a linear map ^r(V)--->X to the composition

Vx...xV---->^r(V)--->X, is a one one correpondence between all linear maps out of the wedge, and all multilinear alternating maps out of Vx...xV.

or if you like, in the case of the vector spaces V*, it is just the set of all linear combinations of r fold wedges of elements of V*, i.e. all linear combinations of things like dxi1^...dxir.

this ^r(V*) happens to be isomorphic to linear maps out of ^r(V), i,.e,. to (^rV)*.

i.e. m ultilinear alternating maps out of Vx...xV is naturally isomorphic to (^rV)*, which is a quotient space of the tensor product, and not so naturally isomorphic to the space ^r(V*).

this non naturality is why there is more than one way to set up the correspondence between things like dx^dy and multilinear maps on VxV.

i.e. some people let dx^dy be the map taking e1^e2 to one, others take it to 1/2.

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your derivation still seems to me to have the feature that it makes dx^dy have value 1/2 on the unit square, a somewhat odd choice.

One reason I can think of for the 1/2 convention (which I use btw) is that then, if we break down the (0,2)-tensor $$dx \otimes dy$$ to its skew-symmetric and symmetric parts, then we have $dx \otimes dy= dx \wedge dy + dx \odot dy$, where $\odot$ is the symmetric part.

I like your geometric interpretation of it, though.

yes i noticed that. that was one aspect that i was pursuing as a way of generalizing this stuff to higher order products.

but then it did not seem so clear to me that one could decomposie say a 3 tensor as a sum of alternating and various symmetric parts, so there may be something special about degree 2 here, another sign it is unnatural.

i.e. from that point of view one would "symmetrize" a tensor by adding up all permutations of its indices, and divide by n!.

and one can also antisymmetrize one by adding up all its eprmutations with plus and minus signs according to the sign of the eprmutation.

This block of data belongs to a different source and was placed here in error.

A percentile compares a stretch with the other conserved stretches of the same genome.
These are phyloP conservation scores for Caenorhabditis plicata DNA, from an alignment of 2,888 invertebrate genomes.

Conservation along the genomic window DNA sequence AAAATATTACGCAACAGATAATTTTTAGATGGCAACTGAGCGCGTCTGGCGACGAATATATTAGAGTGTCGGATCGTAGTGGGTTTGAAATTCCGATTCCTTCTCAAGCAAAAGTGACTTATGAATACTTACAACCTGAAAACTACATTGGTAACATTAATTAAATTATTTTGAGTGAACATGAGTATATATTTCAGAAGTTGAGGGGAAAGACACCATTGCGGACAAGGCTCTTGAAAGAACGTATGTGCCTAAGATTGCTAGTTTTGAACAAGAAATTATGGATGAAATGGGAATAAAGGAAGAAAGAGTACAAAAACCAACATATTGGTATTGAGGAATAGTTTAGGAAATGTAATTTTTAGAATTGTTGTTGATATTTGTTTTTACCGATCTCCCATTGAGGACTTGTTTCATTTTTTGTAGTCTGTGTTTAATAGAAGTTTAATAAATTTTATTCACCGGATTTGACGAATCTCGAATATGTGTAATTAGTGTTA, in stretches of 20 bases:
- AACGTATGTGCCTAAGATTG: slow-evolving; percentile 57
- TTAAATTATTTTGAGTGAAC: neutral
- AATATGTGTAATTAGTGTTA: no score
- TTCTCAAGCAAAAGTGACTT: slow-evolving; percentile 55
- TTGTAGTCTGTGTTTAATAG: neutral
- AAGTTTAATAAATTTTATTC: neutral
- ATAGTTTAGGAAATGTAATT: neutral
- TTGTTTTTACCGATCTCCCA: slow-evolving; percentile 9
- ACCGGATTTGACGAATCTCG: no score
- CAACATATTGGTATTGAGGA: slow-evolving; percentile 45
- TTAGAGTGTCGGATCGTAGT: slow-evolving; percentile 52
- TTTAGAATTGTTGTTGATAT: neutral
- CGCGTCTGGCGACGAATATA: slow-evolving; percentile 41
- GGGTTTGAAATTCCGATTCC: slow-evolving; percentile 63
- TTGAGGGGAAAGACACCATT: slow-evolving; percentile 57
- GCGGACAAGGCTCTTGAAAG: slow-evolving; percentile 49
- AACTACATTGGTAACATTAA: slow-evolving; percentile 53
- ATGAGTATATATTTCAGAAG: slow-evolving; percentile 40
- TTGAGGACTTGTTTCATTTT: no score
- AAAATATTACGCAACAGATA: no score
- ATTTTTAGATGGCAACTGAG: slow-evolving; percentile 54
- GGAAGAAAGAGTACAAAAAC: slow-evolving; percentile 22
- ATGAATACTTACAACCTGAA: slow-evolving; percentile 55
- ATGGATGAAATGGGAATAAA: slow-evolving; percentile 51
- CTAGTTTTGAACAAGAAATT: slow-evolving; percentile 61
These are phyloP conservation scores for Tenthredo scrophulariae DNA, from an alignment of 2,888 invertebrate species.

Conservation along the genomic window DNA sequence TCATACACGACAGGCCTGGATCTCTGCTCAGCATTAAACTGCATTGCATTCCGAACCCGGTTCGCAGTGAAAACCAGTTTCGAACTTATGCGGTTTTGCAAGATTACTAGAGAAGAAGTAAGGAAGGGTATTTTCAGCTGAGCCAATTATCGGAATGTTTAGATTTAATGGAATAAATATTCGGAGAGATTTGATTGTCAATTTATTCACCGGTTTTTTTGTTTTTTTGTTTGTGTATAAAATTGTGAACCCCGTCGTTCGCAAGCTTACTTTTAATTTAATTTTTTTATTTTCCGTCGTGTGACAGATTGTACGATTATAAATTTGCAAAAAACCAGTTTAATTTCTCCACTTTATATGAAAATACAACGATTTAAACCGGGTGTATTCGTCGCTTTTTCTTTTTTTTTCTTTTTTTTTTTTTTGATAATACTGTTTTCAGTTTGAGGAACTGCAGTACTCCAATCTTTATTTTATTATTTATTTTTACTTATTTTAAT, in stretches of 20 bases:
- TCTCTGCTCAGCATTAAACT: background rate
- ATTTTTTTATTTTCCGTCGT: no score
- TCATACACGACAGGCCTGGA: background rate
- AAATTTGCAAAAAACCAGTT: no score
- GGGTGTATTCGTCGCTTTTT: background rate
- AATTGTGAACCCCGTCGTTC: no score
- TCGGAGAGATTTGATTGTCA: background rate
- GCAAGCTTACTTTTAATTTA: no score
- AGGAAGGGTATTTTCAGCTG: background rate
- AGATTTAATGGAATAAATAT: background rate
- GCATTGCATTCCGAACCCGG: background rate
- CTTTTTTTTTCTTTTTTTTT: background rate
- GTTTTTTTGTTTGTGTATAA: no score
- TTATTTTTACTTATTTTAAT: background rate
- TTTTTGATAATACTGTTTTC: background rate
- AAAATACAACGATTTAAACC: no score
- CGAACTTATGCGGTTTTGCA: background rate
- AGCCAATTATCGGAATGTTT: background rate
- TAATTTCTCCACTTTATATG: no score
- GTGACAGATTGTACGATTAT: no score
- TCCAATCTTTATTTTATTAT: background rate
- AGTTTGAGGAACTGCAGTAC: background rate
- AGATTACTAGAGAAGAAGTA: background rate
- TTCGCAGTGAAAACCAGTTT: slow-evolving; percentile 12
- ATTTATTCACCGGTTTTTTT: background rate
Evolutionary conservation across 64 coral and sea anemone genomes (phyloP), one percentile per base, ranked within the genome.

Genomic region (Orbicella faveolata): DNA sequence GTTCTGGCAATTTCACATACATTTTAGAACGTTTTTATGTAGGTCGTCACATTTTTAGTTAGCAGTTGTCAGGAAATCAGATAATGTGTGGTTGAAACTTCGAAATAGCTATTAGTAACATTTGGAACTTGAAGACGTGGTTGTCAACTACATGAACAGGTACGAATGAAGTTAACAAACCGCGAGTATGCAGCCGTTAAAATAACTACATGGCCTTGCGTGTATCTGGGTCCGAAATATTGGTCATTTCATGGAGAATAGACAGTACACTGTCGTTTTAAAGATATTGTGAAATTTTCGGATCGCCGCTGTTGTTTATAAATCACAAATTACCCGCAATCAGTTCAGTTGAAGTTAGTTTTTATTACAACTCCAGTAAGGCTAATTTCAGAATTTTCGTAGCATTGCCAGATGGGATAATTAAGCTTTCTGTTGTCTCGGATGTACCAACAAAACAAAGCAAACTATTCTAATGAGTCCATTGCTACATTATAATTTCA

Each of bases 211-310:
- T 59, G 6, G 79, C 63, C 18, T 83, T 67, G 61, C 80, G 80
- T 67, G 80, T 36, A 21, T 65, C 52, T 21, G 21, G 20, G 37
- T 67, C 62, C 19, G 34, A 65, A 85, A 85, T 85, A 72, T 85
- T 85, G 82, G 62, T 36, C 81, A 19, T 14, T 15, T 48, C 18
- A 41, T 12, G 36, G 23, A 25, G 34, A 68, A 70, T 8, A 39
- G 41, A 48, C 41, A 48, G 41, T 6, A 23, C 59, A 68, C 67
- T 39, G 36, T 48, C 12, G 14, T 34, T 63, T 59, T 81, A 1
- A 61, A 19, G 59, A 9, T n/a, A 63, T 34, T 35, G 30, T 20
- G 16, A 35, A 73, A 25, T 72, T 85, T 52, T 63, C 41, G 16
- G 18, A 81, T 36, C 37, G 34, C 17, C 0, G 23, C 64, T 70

indeed you seem to need n! different summands.

but what are those other "partially symmetric" components?

but there seems no reason these sums would give back the original tensor as they do in the more trivial case of 2 - tensors.

presumably we would be led into the realm of irreducioble decompositions of group representations, which already makes it interesting, since i knolw zip about that.

but this motivates it for me.

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consider for example the antisymnmetrizing construction above sending atensb to some constant times atensb - btensa.

it seems the kernel of this map is the symmetric tensors spanned by those of type atensa.

but look at three terms, atensbtensc, goes to a 6 terms expresion

abc +bca + cab - bac -cba - acb. and the kernel of this construction is not the symmetric tensors at all, but any tensor spanned by ones of form aab.

i.e. then one gets aab + aba + baa - aab - baa - aba.

so this splitting into symmetric plus alternating tensors seems a very peculiar accident of degree 2 tensors.

hence i believe using this 1/2 convention is an ad hoc choice that does not mesh well with the general situation. but as long as you are interested only in 2 tensors it seems fine.

i am a little puzzled no one who went through bachmans book seemed to notice this discrepancy.

probably ordinary tensors were never considered there.

lets see. if we consider the operation of interchanging entrioes in a 2 tensor, i.e. taking atensb to btens a, we geta linear endomorphism of the space of 2 tensors that is an involution, i.e. satisfies T^2 = I or T^2-I = 0. thus its minimal polynomial factors as (T-I)(T+I), and we hVE EIGENVALUES 1 and -1.

hence the space should decompose into eigenspaces of T-I and T+I, namely symmetric and antisymmetric tensors.

so this seems to be why every 2 tensor decomposes this way, from the point of view of spectral theory.

but what to saY ABoUT 3 tensors??

If we were to generalise this to general 3-forms. $\omega \in T^{0}_{3}$ such that $T_{ijk}=-T_{jik}$. The thing I am trying to prove is that n-forms form a vector space, and to find the dimension of this space. To make generalisation easier, could you please clarify the following reasoning.

Would it be correct to split $T^{0}_{3}$ into its symmetric and anti symmetric parts, S and A such that;

$S_{ijk}=\frac{1}{2}(T_{ijk}+T_{jik})$

and

$A_{ijk}=\frac{1}{2}(T_{ijk}-T_{jik})$

Then, as [itex]\omega[/tex] is by definition anti-symmetric, its coefficients must have the form of the A's.

1) The dimension would be the number of independent components of A yes? for the 2 form, this is easily seen from the upper triangular (not including the diagonal), which is just n(n-1)/2. My problem is trying to generalise three forms and upwards. Mainly because I can visualise the permutations very well.

Thanks